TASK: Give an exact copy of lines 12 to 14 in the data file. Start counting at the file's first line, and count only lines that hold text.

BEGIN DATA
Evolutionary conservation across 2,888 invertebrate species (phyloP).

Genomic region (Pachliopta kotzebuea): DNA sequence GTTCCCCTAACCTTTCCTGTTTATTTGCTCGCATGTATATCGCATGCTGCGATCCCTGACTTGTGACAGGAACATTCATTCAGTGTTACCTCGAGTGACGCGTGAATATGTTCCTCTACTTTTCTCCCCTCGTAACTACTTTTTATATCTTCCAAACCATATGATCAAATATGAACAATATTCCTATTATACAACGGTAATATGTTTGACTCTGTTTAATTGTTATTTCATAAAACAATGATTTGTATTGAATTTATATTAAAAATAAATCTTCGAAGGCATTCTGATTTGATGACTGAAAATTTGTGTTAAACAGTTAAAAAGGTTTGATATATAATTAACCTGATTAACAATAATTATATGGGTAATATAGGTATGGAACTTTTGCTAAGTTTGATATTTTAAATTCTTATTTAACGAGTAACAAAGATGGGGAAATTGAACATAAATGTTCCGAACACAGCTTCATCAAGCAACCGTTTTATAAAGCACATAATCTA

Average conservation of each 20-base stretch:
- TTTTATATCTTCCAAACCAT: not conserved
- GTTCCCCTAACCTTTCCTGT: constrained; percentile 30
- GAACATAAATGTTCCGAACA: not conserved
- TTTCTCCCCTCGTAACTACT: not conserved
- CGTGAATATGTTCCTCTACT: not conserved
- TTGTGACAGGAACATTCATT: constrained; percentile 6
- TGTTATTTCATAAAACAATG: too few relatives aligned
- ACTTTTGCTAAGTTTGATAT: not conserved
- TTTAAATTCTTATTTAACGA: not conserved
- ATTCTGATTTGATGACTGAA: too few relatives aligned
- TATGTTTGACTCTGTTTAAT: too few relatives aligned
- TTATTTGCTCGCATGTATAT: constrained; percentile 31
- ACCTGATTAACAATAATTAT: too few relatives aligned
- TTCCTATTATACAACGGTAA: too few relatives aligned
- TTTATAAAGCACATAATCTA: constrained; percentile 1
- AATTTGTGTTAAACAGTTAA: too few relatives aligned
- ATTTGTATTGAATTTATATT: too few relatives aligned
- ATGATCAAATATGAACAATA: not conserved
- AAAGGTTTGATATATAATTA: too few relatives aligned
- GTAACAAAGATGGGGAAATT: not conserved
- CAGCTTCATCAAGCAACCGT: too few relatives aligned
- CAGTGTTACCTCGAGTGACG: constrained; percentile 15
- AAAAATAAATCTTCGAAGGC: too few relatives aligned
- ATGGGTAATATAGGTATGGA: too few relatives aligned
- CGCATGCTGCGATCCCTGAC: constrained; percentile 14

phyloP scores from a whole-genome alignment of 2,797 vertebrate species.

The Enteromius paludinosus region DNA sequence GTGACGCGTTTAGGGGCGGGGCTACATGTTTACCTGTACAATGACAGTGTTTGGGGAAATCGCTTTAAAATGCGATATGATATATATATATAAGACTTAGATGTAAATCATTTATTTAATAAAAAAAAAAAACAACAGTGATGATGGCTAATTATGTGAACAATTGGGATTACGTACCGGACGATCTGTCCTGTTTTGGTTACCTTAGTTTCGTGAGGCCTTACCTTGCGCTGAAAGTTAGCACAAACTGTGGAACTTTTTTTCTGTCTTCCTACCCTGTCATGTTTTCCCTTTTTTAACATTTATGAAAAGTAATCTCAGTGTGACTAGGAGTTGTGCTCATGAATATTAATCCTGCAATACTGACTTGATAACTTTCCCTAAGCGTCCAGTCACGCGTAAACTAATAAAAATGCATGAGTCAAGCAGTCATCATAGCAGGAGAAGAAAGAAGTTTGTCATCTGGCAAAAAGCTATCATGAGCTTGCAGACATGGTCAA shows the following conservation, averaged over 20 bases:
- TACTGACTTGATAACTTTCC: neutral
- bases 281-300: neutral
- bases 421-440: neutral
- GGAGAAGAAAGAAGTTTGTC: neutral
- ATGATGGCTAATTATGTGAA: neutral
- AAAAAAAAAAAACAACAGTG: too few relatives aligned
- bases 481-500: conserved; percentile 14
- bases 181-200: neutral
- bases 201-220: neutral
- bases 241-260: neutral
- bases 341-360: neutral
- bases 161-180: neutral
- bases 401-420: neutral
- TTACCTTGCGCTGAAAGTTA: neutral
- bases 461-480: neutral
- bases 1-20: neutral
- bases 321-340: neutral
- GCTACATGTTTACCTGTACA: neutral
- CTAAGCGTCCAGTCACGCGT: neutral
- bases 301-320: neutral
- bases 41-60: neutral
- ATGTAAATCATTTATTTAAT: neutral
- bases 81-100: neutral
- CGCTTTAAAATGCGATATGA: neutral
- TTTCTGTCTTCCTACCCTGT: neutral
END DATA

- TTTAAATTCTTATTTAACGA: not conserved
- ATTCTGATTTGATGACTGAA: too few relatives aligned
- TATGTTTGACTCTGTTTAAT: too few relatives aligned